The coming into force of the Modern Slavery Act has ensured that large swathes of the commercial world will be enlisted in the fight against slavery and trafficking as any company with a global turnover above £36 million will be required to produce a slavery and human trafficking statement for each financial year ending on or after 31 March 2016.

The purpose of the statement is to help prevent modern slavery in organisations and their supply chains. It is thought that by increasing transparency and ensuring the public, consumers, employers and investors know what steps an organisation is taking to tackle modern slavery there will be a reputational incentive on companies to provide such statements. Additionally, it is hoped that organisations will build on those statements year-by-year and develop their practices.

The Act will apply to a body corporate or partnership (wherever incorporated) that carries on a business or part of a business in the UK supplying goods or services which has an annual turnover of £36 million or more. Turnover is calculated by reference to the turnover of that organisation and the turnover of any of its subsidiary undertakings (including those operating wholly outside the UK). Indirectly, the act will also apply to many smaller companies that are a part of a supply chain who, although not directly subject to its provisions, will need to report their own actions relating to tackling modern slavery to the end client.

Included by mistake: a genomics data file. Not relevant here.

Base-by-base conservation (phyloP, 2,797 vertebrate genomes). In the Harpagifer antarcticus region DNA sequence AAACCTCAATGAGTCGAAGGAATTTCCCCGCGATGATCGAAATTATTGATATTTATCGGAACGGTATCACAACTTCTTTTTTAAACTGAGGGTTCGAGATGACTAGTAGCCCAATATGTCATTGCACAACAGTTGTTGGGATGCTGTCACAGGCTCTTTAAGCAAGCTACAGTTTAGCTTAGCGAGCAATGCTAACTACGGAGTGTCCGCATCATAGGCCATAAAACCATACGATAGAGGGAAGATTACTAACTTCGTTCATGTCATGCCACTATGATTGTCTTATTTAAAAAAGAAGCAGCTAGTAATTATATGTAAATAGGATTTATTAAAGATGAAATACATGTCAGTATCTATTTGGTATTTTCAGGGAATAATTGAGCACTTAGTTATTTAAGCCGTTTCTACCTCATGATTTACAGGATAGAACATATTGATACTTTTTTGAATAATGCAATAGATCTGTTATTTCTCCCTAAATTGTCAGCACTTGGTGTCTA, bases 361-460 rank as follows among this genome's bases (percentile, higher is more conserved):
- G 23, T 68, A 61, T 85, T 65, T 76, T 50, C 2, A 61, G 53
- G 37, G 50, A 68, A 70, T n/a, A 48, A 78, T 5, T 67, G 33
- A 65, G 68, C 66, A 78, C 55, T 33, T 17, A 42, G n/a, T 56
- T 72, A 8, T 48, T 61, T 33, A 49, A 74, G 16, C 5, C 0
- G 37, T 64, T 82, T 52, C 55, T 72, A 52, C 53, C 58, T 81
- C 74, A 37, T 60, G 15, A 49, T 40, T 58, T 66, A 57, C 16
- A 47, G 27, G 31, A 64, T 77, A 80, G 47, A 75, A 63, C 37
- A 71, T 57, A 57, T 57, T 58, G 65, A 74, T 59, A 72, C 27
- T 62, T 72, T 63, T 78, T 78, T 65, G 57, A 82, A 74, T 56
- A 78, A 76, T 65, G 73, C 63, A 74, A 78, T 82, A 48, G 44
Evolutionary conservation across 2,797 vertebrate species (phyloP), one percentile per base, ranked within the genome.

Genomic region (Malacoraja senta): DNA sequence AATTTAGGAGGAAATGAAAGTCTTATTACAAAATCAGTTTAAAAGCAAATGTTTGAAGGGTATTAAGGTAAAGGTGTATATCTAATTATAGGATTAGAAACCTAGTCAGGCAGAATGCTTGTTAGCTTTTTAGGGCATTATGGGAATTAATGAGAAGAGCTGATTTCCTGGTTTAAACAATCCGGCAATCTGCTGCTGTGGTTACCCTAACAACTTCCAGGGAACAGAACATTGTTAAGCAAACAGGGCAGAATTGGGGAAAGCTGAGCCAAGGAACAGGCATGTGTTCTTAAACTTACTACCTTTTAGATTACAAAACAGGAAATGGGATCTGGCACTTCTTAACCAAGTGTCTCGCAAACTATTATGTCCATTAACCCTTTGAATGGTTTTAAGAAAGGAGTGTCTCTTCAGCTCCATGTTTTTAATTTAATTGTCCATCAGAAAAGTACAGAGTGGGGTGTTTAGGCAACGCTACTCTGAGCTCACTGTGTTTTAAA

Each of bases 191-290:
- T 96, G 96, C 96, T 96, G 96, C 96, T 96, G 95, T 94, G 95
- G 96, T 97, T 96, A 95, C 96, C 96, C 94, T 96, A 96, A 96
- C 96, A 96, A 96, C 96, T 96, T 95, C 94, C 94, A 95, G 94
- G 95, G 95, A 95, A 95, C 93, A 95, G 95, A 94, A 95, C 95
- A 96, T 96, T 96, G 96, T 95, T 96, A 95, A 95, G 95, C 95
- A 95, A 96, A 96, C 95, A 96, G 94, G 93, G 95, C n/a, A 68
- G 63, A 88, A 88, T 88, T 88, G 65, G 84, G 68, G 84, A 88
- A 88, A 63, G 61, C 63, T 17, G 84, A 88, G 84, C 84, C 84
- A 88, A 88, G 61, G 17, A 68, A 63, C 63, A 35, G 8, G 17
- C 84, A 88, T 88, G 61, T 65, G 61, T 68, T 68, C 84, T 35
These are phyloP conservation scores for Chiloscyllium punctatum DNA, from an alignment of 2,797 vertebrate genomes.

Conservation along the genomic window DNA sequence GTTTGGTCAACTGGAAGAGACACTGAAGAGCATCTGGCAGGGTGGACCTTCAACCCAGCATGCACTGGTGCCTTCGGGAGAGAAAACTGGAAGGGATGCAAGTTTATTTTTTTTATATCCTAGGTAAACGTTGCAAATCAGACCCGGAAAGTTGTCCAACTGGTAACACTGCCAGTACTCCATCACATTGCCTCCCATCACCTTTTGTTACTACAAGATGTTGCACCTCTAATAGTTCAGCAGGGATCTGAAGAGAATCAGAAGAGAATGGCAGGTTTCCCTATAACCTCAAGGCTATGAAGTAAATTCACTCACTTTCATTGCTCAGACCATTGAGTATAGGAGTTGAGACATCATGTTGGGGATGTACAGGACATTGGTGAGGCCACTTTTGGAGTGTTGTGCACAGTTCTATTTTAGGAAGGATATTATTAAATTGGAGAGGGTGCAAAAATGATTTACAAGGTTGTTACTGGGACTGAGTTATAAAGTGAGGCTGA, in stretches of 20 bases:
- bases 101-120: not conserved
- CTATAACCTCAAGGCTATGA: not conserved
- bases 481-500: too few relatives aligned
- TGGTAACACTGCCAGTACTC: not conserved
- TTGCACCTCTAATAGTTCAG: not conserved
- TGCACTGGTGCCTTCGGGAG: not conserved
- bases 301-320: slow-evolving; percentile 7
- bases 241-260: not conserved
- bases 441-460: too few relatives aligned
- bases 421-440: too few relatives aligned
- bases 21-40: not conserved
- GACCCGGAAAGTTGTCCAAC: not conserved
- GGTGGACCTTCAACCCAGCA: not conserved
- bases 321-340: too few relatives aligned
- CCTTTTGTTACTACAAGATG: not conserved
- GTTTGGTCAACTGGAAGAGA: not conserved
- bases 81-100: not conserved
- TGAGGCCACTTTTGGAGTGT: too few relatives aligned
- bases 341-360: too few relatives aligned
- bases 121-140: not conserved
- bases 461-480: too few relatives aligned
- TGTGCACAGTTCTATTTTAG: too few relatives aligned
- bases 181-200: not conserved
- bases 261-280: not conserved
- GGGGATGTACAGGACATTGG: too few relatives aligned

There is no stringent structure or content requirements for the annual statement aside from the fact that it must contain the steps taken to prevent modern slavery in its supply chains and own business or as the case may be that it has taken no steps. However it has been suggested that a statement includes information about:

  • The organisation’s structure, its business and its supply chains
  • Its policies in relation to slavery and human trafficking;
  • Its due diligence processes in relation to slavery and human trafficking in its business and supply chains;
  • The parts of its business and supply chains where there is a risk of slavery and human trafficking taking place, and the steps it has taken to assess and manage that risk;
  • Its effectiveness in ensuring that slavery and human trafficking is not taking place in its business or supply chains, measured against such performance indicators as it considers appropriate; and
  • The training and capacity building about slavery and human trafficking available to its staff.

In addition, it should also be noted that the statement must be approved by the board of directors, signed by a director and published clearly on the company’s website with a link on the homepage.

Compliance itself is fairly simple as, as noted above, an organisation could simply publish a statement that it has taken no steps. In fact, it has been suggested that there is little legal risk in publishing a false statement, although that is hardly to be recommended. In any event, there is a real risk of reputational damage where there is a perception that a company has not taken sufficient steps or tried to mislead the public.

The next steps for any organisation caught by the requirements of this new requirement should be to decide the type of statement they wish to produce and to consider what action should be taken to produce such a statement.